The newness of a relationship can take you for a nice long ride of discovery, excitement, sexual activity and pure emotional buzz. Down the road, the relationship settles in a little and eventually you live happily ever after, right? Well, not quite.
Maintaining a long-term relationship takes a lot of things – like effort, time, forgiveness, accommodating another person, courtesy, holding your tongue with the in-laws and oh, yeah, love! You don’t need to take the emotional temperature of your union every hour, but you do need to know when your connection is under the weather.
With most things, if you treat it quickly, you can head off a lot of suffering. Ignoring it will only make it worse and the healing process longer. Unfortunately, some unions go past the point of no return and both people have to separate to heal. And you don’t want that, so take this quick test to see how your’re doing before you reach a point of no return.
Examine these three areas:
1) Touch and sex
How’s the physicality of your relationship? Sex and love are not the same thing. But if you love someone in a deep romantic way, you should be pretty excited to have sex with them! One telling sign of your physical connection is that you are having sex often enough for both partners. Withholding sex isn’t fair. Insisting on sex isn’t fair either. You have to talk about each other’s sexual needs and be willing to at least, the very least, meet halfway. You must understand that sexual needs are human and incredibly important. Despite vows and good intentions, if someone is not having these needs met over a period of time, chances are that they will get these needs filled elsewhere.
On a daily basis, are you hugging, kissing, holding hands or even touching each other at all? If your physical connection is totally lacking you must be willing to seek help or you are not valuing your relationship. You are packing up emotionally to leave or to be left. Start with hugging. Start with kissing. Then you’d better start talking.
2) Active listening
How’s the listening (not the talking)? We all want to be heard, but if your main goal in your relationship is to have someone to listen to you, you are not practicing love, you are turning your partner into an audience. Both people have to be more committed to listening than talking to go the distance. Are you both actively listening to each other? This means not watching television, looking at a hand-held device, interrupting or burying yourself in distraction.
Active, empathetic listening is a desire to hear what your partner is saying and engage in an emotional understanding of what is being said. You are affirming your connection by simply making eye contact, nodding and giving attention. Let them know they are being heard. If you are asked for advice, give it. But you’ll find that asking for advice rarely happens. Most of the time, the partner just needs to be heard by the person that matters most in their life – you.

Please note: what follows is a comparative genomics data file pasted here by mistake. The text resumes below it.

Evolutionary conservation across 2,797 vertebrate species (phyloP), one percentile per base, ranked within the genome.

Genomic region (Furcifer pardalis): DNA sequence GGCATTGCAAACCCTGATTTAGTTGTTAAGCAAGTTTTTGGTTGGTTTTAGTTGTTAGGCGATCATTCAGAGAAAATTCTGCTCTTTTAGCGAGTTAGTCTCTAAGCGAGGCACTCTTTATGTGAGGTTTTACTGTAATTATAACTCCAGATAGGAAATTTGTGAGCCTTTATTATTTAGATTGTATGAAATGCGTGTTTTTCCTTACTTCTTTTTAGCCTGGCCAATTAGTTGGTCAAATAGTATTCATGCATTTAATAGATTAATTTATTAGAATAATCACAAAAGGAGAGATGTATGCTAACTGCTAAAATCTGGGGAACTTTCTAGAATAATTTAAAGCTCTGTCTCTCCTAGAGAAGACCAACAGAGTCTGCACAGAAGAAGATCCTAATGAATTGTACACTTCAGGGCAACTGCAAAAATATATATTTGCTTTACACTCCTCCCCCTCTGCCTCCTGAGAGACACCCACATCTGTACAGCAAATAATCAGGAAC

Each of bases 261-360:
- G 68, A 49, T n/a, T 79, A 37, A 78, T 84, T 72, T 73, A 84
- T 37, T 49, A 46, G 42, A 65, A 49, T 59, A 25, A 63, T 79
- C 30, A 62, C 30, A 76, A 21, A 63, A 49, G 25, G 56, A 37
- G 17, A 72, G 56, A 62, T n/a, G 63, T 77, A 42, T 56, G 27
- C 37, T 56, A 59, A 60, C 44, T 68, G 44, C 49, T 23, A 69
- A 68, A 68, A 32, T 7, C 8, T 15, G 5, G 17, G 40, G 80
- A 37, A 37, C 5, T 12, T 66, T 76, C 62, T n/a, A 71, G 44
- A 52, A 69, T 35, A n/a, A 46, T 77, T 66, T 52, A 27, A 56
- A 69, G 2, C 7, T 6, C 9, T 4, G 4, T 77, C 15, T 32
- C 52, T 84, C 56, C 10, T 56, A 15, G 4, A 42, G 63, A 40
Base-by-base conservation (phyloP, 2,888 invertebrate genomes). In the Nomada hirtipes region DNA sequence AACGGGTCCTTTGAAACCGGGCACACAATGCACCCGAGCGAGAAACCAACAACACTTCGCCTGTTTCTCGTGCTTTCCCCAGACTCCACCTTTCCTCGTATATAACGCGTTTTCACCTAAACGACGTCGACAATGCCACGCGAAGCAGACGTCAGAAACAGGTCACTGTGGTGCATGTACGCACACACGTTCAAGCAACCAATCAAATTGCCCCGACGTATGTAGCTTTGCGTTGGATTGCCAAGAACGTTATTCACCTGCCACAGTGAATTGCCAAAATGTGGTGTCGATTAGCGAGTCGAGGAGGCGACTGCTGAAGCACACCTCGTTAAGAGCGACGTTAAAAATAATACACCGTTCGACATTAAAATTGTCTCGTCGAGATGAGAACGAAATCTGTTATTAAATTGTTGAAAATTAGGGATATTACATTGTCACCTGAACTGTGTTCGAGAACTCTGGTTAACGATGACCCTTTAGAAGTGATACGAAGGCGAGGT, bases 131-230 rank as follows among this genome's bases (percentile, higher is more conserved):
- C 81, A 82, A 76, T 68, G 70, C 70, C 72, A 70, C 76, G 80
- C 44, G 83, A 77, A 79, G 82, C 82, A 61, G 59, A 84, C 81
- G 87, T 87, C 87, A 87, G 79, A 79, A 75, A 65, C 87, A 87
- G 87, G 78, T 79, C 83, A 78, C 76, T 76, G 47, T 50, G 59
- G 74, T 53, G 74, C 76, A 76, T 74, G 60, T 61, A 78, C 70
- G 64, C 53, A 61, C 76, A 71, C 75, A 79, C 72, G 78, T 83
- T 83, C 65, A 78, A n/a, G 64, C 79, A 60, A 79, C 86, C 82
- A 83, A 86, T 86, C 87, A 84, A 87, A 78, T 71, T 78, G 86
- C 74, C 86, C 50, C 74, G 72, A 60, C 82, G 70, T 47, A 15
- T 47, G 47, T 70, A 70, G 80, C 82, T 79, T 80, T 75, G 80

3) Mutual interest
Finally, is the relationship unfolding or imploding? Healthy couples engage in perpetual courtship. That doesn’t mean more coffee dates with a series of questions and answers (but it could!). The bottom line is shared experience and communication. It means experiencing life together and getting excited to see how your partner reacts when you give a present, how they tend to your life, the fun of travel to a new place together. With each experience you are learning more about your partner. The union is still unfolding, both familiar and new all at the same time.
The mistake that people make is putting the responsibility for this on the other person without ever taking it upon themselves to surprise, delight, seduce and deepen the relationship by their own actions. Things grow or atrophy. If you are not still discovering your partner, the relationship will temporarily go into a dormant period.
This is a crucial time to turn things around. Both people must increase their commitment to put the relationship first. Even if there is a general feeling of boredom, beneath the surface a slow anger is building. It can look active or passive, but it’s there. Commitment is a beautiful thing. But if either partner feels they are committed to something that no longer delights them, it will feel like a ball and chain.
Asking these questions can feel painful if you think you are coming out on the less healthy end of things. One way to alleviate this pain is to bring it to your partner. Ask these questions together. Often one partner’s perception of how it’s going can differ greatly from the other.
If you both agree that one area – or all areas – are at a crucial period, stop everything and go back to basics. Why did you come together in the first place? What can you do to put the relationship first again? At times like this, the gift of love calls for practicing more love than ever before. And the practice of love is the most sacred work you can ever do.
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